#FeesMustFall in Nigeria

by Mar 22, 2024Africa, Article

Student organising is resurging in Nigeria. But to have any impact, students must connect with struggles beyond campus. Image courtesy Timmy Okanlawon © 2024.

Since the inauguration of President Bola Tinubu, a wave of fee hikes has swept through public universities and secondary schools in Nigeria. Across numerous campuses, students have risen in response to these policies, registering their dissent through campaigns, demonstrations, and protests. One such campaign, emanating from the University of Lagos (UNILAG), has rallied around the banner of #FeesMustFall—though not directly linked to the South African campaign of the same name—to echo the voice of students calling for a reversal of the fee hikes. Other slogans such as #LetJossitesBreathe, #SaveOAUStudents #SaveUites, and #SaveOOUITES have also inspired students at the University of Jos, Obafemi Awolowo University, the University of Ibadan, and Olabisi Onabanjo University, respectively. 

However, the #FeesMustFall campaign in UNILAG, of which I have been a part provides a unique window into the possible trajectory of student activism under the Tinubu administration. This is partially because UNILAG was the only institution whose fee hike was specifically approved by the federal government. Even more important, however, is the stark reality that the #FeesMustFall campaign in UNILAG has proceeded largely independently of the historically radical but now largely illegitimate National Association of Nigerian Students (Nans). The interaction between the campaign in UNILAG and NANS might allow us to reflect on the past and possible future of campus unionism in Nigeria.

Campus unionism history and degeneration

With roots in the 1920s anticolonial organisations of West African students in Europe, Nigerian campus unionism has a long history of radical activism. It has been concerned not only with the local struggle of students on individual campuses but also with the issues of national sovereignty and economic emancipation. In the 1980s, NANS became the umbrella body of all student organisations in Nigeria and in the diaspora. It adopted its current name and signed a charter in 1982 that enshrined anti-imperialism as the union’s essence. During this period, NANS was a radical platform that gave students an active role in the progressive transformation of society. It played a crucial role in the “anti-SAP” protests of 1989, organised against the structural adjustment programme implemented by the regime of then-president Ibrahim Babangida at the behest of the IMF and World Bank.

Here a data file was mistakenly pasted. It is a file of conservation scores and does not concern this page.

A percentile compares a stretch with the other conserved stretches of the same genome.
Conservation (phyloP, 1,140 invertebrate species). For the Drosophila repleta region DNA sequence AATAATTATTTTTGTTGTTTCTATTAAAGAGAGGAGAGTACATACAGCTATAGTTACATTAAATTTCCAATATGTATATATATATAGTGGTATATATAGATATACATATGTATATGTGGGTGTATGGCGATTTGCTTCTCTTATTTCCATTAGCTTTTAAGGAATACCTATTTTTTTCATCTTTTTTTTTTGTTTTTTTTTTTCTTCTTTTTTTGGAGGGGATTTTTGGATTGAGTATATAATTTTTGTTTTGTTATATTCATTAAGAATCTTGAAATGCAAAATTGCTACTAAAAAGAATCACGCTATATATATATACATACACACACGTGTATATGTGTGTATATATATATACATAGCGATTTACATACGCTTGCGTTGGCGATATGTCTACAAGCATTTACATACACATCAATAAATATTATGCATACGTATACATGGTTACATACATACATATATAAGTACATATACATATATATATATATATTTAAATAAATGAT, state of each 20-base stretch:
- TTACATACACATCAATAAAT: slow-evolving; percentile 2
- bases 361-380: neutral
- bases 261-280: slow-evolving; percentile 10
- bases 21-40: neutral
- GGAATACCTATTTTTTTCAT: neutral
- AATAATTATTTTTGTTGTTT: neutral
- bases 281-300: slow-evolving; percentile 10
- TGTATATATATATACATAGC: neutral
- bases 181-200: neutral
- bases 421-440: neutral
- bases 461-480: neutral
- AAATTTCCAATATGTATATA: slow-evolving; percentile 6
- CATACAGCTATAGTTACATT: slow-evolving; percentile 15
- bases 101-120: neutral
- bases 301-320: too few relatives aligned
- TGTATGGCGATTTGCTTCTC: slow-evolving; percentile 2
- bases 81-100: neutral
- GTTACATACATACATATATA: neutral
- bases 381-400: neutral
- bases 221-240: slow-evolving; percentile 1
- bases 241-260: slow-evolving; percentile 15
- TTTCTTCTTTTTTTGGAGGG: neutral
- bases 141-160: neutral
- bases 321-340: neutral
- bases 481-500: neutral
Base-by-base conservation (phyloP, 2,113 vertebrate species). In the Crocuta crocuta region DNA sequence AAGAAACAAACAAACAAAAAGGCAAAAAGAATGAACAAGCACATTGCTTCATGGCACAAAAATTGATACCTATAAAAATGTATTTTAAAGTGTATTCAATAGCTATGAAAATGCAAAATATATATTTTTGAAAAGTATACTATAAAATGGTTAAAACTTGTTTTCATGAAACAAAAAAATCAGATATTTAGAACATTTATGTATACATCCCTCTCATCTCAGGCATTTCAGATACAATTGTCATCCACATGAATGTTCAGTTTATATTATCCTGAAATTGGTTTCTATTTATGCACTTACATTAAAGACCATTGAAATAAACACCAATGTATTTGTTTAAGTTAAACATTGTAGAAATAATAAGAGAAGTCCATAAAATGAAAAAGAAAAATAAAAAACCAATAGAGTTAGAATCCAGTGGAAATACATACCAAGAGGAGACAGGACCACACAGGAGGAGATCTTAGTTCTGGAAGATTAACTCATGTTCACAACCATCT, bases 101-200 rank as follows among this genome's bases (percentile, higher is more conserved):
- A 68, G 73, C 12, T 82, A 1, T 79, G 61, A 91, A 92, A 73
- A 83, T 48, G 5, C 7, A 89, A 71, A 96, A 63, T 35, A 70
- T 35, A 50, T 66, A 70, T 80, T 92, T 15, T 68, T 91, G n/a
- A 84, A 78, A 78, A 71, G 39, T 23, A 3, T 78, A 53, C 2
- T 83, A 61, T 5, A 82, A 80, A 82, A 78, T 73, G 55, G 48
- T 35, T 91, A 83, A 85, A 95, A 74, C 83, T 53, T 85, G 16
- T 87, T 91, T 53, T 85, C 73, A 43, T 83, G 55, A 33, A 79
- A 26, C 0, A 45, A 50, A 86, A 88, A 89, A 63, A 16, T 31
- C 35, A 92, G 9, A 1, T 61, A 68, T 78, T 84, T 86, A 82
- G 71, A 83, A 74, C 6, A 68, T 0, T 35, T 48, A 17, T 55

However, since the 1990s, NANS has degenerated at the hands of the main political parties, which have crippled the union and robbed it of its revolutionary potential. The student body has become a platform for careerist activists, political jobbers, and cultists sponsored by politicians to occupy leadership positions. The tragic state of student unionism in the contemporary period can be attributed to this crisis in leadership, from NANS at a national level to campus-level student union governments (SUGs). In light of its contemporary character, it came as no surprise that NANS and the faculty leaders in UNILAG capitulated to the school administration. They agreed on the spot to a cosmetic reduction without consulting the students they purportedly represent.

On July 21, 2023, in its official announcement of the fee increment, the UNILAG administration, under the euphemism of an “upward review of fees,” proclaimed a five-fold increase for returning undergraduate students, citing prevailing economic realities as the reason. The #FeesMustFall campaign would officially commence the next day.